Ted Cruz continues to rise as the lone Republican alternative to Donald Trump.
As more primaries go by and more candidates drop out, Cruz is also proving the old adage that politics makes for strange bedfellows.
For instance, The Washington Post reported that many Floridians, including wealthy donors who previously gave to former Florida governor Jeb Bush, “were knocking on doors this weekend in Jacksonville asking voters to cast ballots for Cruz (R-Tex.) in Tuesday’s primary.”
This includes Paul Dickerson, a lawyer who supports Cruz and told the Post that Donald Trump “would be a disaster of the country and embarrassment for the nation, and Ted is the best chance to defeat Donald Trump.”
Cruz is currently second to Trump in the delegate count with 370 to Trump’s 460.
Campaign Endorsements for Ted Cruz
Cruz has recently received the endorsements of many prominent Republicans. As cataloged by Politico, these names include:
- former GOP presidential candidate Carly Fiorina;
- Texas governor Greg Abbott;
- Mississippi governor Phil Bryant;
- South Carolina congressmen Jeff Duncan and Mark Sanford;
- popular conservative radio talk show host Glenn Beck;
- Neil Bush, brother of former candidate Jeb Bush and former president George W. Bush.
However, Cruz was disappointed when other prominent Republicans, including Senator Jeff Sessions of Alabama, New Jersey governor Chris Christie, and retired surgeon Dr. Ben Carson endorsed Trump.
Sessions, a stalwart proponent of immigration reform was particularly seen as a blow, to Cruz’ efforts, since he often invoked the Alabama senator.
National Review Endorses Cruz
But perhaps most importantly for Cruz, National Review, the conservative magazine founded by William F. Buckley, Jr. in 1955, made two important moves which benefited Cruz: first, they released their their “Against Trump” issue on January 21, released just prior to the first contest in the Iowa Caucuses.
Second, they endorsed Ted Cruz in their most recent issue.
“Cruz is a brilliant and articulate exponent of our views on the full spectrum of issues. Other Republicans say we should protect the Constitution. Cruz has actually done it; indeed, it has been the animating passion of his career.”
Cruz’ Path Forward
There are six primaries that take place today in Florida, Ohio, North Carolina, Missouri, Illinois, and the Northern Mariana Islands. All together, there are 361 delegates that will be rewarded.
The largest prizes of the night are Florida and Ohio, where 99 and 66 delegates, respectively, will be rewarded only to the winner. Trump has a wide lead in most Florida polls. Florida senator Marco Rubio trails at a distant second.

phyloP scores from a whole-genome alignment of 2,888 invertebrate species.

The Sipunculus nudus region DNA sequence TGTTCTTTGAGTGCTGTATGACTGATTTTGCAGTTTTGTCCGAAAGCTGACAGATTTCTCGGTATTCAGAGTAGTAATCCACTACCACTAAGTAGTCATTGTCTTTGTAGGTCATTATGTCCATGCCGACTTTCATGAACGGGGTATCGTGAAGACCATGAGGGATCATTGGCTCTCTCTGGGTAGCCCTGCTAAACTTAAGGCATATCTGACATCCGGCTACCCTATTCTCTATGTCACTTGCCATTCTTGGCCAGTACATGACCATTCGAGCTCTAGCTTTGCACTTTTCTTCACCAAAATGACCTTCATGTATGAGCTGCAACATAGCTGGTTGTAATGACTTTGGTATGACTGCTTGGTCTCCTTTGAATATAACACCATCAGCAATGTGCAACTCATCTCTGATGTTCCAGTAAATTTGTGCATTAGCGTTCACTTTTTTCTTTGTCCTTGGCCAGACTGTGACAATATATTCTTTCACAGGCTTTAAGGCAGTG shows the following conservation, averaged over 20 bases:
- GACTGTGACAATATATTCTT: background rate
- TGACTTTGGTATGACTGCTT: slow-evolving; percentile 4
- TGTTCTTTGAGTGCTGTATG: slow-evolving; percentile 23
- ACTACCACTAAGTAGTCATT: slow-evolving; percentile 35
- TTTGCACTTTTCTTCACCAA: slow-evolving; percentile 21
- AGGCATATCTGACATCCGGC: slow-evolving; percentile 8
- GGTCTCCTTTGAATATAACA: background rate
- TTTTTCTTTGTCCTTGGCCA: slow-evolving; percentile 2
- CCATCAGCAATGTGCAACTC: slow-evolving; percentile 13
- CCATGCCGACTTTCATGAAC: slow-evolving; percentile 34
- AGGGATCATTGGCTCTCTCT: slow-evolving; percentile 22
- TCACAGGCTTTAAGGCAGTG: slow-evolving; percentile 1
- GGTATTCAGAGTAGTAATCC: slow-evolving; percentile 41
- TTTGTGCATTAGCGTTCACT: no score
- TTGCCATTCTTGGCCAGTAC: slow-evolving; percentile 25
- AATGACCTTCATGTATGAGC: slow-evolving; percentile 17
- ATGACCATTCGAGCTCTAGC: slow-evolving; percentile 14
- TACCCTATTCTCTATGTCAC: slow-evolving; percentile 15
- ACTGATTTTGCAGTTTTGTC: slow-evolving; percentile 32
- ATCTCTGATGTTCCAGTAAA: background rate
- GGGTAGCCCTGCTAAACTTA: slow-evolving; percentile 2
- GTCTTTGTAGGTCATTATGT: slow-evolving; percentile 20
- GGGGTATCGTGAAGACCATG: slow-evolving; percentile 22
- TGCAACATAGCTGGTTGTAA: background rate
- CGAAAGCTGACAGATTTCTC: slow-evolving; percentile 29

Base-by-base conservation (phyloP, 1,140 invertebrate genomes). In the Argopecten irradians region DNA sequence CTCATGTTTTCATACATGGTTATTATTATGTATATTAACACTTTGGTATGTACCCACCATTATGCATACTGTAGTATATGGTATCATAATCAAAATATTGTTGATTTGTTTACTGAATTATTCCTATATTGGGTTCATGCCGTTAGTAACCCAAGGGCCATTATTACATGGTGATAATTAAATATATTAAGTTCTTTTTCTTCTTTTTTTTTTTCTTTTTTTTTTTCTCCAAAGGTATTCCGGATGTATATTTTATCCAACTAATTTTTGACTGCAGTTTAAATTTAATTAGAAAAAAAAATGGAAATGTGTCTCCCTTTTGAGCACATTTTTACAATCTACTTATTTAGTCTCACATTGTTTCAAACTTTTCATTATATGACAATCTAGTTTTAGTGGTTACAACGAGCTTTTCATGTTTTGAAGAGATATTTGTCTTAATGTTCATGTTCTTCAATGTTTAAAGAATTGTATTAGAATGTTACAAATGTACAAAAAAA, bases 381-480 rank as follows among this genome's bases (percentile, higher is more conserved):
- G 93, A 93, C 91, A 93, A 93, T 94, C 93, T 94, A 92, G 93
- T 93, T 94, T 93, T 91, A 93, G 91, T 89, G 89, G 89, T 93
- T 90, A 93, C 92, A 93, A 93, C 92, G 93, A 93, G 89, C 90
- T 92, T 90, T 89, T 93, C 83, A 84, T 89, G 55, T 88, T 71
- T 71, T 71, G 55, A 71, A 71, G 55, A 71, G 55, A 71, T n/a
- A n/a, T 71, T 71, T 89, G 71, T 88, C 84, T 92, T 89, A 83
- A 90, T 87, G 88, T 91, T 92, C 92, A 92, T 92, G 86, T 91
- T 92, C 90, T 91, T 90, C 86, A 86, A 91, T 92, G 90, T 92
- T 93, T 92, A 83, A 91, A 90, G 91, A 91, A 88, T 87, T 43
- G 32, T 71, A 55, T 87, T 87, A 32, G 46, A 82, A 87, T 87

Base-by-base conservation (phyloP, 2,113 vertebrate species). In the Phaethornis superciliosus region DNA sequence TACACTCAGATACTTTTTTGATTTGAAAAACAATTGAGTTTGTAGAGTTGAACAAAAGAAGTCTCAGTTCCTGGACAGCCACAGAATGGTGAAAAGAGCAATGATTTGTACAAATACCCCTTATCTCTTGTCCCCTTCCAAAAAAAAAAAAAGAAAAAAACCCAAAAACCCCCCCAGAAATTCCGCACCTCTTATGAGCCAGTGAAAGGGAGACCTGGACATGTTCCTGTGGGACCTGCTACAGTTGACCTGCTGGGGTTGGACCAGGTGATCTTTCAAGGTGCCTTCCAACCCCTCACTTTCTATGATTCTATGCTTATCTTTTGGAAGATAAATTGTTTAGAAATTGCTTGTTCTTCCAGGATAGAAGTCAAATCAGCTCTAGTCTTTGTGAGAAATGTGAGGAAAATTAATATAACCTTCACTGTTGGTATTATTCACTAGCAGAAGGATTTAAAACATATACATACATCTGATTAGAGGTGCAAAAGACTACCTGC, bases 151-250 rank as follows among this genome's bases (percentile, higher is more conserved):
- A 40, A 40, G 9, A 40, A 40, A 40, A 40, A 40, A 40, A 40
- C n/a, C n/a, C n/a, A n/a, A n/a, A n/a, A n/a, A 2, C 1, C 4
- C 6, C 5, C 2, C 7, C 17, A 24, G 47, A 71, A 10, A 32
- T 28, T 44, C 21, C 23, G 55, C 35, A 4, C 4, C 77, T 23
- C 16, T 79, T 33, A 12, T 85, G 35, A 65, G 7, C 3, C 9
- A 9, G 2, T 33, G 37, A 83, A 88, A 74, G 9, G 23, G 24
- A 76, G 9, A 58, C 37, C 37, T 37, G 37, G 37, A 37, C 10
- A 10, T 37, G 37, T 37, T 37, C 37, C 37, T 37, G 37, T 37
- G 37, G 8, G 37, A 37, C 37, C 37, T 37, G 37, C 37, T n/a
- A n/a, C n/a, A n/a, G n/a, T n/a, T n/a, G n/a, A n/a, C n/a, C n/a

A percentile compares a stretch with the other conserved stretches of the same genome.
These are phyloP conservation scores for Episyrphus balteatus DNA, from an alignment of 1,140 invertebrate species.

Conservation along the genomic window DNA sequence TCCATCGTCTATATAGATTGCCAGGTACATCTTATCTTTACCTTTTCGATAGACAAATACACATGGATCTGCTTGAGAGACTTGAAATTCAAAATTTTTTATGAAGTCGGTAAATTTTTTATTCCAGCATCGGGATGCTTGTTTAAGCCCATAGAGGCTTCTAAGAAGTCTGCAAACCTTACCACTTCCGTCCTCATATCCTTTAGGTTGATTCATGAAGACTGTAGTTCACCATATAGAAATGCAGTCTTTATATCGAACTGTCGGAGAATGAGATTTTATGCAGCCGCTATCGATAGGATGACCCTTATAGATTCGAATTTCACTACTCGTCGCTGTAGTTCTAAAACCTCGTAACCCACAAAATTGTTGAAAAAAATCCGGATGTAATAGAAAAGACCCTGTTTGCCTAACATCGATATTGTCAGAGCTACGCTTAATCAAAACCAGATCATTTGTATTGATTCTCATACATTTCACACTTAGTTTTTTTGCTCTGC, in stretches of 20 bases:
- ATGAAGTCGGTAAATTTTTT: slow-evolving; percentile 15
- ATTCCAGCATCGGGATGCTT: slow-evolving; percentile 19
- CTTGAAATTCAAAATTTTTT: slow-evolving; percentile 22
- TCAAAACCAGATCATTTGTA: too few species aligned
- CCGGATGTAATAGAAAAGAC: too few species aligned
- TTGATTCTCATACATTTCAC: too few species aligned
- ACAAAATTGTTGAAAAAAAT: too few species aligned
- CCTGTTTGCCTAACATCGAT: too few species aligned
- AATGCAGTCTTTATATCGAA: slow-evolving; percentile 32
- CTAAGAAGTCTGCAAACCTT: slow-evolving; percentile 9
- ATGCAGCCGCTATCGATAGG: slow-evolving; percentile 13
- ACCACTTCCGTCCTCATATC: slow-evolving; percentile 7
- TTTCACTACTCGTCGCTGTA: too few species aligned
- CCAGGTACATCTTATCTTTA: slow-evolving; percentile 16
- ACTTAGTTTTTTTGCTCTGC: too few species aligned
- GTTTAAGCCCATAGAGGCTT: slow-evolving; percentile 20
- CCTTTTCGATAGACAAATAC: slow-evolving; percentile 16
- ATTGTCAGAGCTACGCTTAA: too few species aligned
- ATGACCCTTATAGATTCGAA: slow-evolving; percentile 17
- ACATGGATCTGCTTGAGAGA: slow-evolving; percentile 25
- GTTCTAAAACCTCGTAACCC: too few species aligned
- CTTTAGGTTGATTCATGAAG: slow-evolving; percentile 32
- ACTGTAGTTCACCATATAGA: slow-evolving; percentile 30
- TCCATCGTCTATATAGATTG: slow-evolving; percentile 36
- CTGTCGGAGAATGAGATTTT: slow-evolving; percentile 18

A few weeks ago, it seemed that Cruz was going to leave Florida alone. But more recently, the Texas senator has campaigned aggressively there.
"As a former supporter of Marco Rubio, I appeal to my fellow Floridians: It's time to join arms with Ted Cruz": https://t.co/RxBAyfx9pK— Ted Cruz (@tedcruz) March 14, 2016
While a recent CBS News poll placed Cruz at 27 percent and within striking distance of Ohio governor John Kasich and Trump, Kasich leads in most polls.
However, Cruz has been surging in North Carolina, where a Public Policy Polling(PPP) poll had him at 33 percent to 44 percent for Trump.
Unlike Florida and Ohio, the primaries in North Carolina, Illinois, and Missouri are not winner-take-all; the delegates in the latter three states are dolled out proportionately.
What of Rubio and Kasich?
What is becoming increasingly clear to many Cruz supporters is that Rubio and Kasich need to drop out.
John Hawkins, owner of Right Wing News and a Cruz backer, tweeted the following.
Kasich & Rubio are iffy on backing Trump if gets the nomination, but also stayed in, making it impossible for Cruz to catch him. #loselose— John Hawkins (@johnhawkinsrwn) March 13, 2016
Meanwhile, Redstate.com called for Rubio to exit the race and become Cruz’ running mate.
If Rubio loses Florida, he is more likely to drop out–despite his protestations to the contrary, thus giving Republican voters less of a chance to divide the anti-Trump vote.
Following these races are delegate-rich contests in Arizona (58) and Utah (40) on March 22, Wisconsin (42) on April 5, and New York (95) on April 19.
[Photo by Matt Rourke/AP Images]